Until then, the general public must content itself with exploring the Chrysler Building’s lobby during weekday business hours.

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Ayun Halliday is the Chief Primatologist of the East Village Inky zine and author, most recently, of Creative, Not Famous: The Small Potato Manifesto.  Follow her @AyunHalliday.

The Nine Greatest Films You’ve Never Seen

Whether we know it or not, we have all absorbed a cinematic vocabulary and set of film historical references through the film and television we’ve watched throughout our lives. We can leave it to the filmmakers, critics, and cinephiles to memorize glossaries of techniques. It’s enough that we understand what’s happening on screen because hundreds of visual narratives have been constructed in more or less the same way. This language did not come out of a primordial soup but took shape over the last 120 years or so: from the Lumière Brothers and Georges Méliès to Wes Anderson and Denis Villeneuve and so on — each stage along the way absorbing influences and ideas from the most innovative films.

Take, for example, My Dinner with Andre, an intensely philosophical film that consists of only two main characters, one setting, and no real plot to speak of. Instead, the film exploits the techniques of shot/reverse shot to their fullest, creating extraordinary intimacy between two characters, and the viewer, with the camera. Louis Malle’s 1981 film became a standard for filmed existential conversations. Yet behind it stands an even more iconic conversation, one literally concerned with life and Death. Ingmar Bergman’s The Seventh Seal is a cinematic reference for countless movies, and a film that undoubtedly expanded the ways filmmakers could tell stories.

But there is another film we should see, says the Cinematic Cartography above, if we want to know where else the philosophical conversation in film might go: Hungarian director Zoltán Fábri’s 1976 The Fifth Seal, a grim morality play set in Nazi-occupied Hungary in which four friends in a bar propose a thought experiment that becomes terrifyingly real. The film cuts between the conversation on screen and scenes of Hieronymus Bosch’s The Garden of Earthly Delights. “All through the film,” one critic writes, “an intelligent viewer will note the characters in the film constantly reassess their philosophical stance or points of view, according to circumstances.”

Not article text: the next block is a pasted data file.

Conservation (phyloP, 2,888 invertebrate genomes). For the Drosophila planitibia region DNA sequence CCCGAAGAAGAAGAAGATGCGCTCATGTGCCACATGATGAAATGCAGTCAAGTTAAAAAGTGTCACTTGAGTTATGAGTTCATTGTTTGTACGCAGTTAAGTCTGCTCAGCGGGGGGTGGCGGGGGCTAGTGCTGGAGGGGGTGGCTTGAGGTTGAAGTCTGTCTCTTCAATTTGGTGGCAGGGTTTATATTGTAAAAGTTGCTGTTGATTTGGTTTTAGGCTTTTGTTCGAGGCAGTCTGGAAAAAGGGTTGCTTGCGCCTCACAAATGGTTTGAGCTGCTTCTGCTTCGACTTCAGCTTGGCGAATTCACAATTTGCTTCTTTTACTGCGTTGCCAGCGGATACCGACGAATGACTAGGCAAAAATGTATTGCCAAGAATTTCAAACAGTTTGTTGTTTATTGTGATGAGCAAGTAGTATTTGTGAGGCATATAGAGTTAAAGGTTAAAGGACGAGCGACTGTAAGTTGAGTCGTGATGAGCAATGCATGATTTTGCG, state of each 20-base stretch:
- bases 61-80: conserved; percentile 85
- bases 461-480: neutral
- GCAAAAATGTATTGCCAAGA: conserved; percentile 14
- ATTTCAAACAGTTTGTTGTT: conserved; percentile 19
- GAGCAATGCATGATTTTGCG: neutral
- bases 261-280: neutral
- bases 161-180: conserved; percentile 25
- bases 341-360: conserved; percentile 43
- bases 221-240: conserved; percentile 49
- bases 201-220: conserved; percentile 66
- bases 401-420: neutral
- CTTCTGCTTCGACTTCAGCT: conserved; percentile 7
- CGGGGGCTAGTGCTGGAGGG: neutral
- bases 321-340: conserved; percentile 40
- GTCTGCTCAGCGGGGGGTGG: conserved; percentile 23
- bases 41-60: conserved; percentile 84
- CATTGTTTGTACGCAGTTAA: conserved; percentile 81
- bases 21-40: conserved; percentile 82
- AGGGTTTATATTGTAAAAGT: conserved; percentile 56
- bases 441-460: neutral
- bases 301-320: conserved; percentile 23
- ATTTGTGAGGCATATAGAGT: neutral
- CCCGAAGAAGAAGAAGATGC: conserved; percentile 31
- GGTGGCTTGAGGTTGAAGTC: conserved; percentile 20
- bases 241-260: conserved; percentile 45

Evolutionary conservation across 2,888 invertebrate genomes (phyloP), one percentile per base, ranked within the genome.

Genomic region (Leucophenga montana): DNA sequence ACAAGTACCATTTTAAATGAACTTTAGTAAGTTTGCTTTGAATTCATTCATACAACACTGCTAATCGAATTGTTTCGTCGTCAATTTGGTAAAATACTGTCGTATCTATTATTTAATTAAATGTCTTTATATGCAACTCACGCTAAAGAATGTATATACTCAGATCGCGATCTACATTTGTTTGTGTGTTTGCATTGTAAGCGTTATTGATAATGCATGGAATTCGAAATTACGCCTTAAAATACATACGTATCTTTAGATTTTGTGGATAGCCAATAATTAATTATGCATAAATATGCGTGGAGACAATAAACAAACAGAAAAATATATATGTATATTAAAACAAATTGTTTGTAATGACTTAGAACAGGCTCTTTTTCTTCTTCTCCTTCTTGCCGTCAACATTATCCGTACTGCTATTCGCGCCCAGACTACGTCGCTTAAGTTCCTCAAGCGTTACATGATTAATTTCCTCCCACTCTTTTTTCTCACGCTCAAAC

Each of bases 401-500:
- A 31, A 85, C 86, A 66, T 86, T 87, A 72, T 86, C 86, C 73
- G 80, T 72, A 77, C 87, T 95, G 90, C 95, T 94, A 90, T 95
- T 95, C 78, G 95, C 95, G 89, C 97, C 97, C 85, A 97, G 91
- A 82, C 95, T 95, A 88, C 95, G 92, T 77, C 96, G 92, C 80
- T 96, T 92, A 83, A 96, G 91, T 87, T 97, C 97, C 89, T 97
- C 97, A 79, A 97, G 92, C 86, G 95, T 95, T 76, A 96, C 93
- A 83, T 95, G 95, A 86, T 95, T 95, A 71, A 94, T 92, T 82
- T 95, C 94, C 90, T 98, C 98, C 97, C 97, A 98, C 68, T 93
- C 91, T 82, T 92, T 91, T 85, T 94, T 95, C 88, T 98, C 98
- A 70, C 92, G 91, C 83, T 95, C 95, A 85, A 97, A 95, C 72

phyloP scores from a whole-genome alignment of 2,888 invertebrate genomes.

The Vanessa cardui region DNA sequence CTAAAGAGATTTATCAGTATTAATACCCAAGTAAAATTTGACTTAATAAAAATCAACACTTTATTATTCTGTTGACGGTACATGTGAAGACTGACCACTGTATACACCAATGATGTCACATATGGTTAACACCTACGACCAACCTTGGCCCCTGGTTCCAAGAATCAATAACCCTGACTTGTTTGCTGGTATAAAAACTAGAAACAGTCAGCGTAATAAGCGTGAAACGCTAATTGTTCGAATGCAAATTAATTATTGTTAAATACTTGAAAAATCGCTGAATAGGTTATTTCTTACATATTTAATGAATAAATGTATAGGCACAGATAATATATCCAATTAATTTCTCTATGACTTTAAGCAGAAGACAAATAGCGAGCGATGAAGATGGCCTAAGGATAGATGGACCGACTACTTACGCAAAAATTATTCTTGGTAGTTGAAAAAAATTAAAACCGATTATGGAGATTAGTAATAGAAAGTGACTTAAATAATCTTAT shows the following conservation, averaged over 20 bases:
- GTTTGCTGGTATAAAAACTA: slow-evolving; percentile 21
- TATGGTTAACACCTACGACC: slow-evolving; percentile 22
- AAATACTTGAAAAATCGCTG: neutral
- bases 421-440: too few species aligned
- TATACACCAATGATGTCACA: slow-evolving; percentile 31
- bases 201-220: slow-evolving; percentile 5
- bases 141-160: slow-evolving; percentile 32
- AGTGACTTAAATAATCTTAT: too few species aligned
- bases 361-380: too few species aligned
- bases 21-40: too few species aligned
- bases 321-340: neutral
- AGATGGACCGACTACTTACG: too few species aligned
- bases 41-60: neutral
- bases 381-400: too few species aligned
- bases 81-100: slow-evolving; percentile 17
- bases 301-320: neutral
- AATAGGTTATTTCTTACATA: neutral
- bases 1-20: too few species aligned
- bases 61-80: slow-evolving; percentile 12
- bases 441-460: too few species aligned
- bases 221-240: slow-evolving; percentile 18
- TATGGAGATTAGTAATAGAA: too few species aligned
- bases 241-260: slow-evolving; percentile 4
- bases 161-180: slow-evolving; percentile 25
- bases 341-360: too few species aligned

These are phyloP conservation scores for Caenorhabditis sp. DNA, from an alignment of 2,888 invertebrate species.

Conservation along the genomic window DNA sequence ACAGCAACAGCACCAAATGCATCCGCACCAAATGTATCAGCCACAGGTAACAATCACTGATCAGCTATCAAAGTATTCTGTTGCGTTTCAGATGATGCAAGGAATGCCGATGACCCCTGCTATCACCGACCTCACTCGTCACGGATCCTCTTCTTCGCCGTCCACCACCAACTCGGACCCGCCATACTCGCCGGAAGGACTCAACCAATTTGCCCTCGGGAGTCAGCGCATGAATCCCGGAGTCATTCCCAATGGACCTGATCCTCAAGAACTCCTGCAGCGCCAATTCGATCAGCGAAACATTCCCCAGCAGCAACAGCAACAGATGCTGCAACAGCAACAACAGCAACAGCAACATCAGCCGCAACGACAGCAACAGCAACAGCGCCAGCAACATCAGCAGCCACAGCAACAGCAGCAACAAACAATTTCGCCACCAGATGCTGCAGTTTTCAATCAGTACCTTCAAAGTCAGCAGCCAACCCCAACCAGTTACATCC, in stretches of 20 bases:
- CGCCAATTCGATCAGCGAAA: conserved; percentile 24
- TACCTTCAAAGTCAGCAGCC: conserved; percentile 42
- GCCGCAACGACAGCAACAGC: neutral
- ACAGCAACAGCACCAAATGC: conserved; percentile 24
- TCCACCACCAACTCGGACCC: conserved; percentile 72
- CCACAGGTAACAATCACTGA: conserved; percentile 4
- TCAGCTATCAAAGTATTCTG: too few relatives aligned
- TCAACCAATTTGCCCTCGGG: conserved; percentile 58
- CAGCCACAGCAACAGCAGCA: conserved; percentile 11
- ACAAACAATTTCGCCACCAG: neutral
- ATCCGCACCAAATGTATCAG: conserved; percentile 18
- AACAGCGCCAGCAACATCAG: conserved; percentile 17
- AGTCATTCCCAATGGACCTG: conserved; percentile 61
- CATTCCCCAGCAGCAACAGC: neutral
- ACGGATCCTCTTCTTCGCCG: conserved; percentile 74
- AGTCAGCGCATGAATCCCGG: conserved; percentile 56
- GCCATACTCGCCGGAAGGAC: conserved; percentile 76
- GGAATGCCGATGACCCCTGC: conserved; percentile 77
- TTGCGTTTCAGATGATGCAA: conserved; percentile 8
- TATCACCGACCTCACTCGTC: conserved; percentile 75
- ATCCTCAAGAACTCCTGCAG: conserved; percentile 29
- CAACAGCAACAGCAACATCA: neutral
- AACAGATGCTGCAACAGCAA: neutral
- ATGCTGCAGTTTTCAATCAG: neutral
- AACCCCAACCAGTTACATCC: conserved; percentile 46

The entire movement of the film turns on a single question, a stark restatement of the Hegelian master/slave dialectic. Rather than a philosophical conversation between two stable points of view, The Fifth Seal shows us perspectives that shift according to the characters’ self-perceptions, our perceptions of them,  and the influence of Bosch on what we see, adding layers of dramatic irony and extra-diegetic tension. Influential in its own way, if The Fifth Seal had been as widely seen as The Seventh Seal, we might have seen cinema take a different turn in the last few decades. Such is the case with all nine films discussed. See them listed below, learn about them in brief in “The Greatest Films You Don’t Know,” above, and imagine the directions cinema might go if it took more cues from these undervalued classics.

0:00 Introduction (Ashes and Snow, A Time to Live A Time to Die, Strangers In Good Company, Borom Sarat, Dead Man’s Letter’s, Killer of Sheep, Napoleon, Still Life)
1:50 The Fifth Seal – Az ötödik pecsét (Dir: Zoltán Fábri)
7:29 The House Is Black – خانه سیاه است (Dir: Forough Farrokhzad)
9:57 Tie Xi Qu: West of The Tracks – 铁西区 (Dir: Wang Bing)
14:12 As I Was Moving Ahead Occasionally I Saw Brief Glimpses of Beauty (Dir: Jonas Mekas)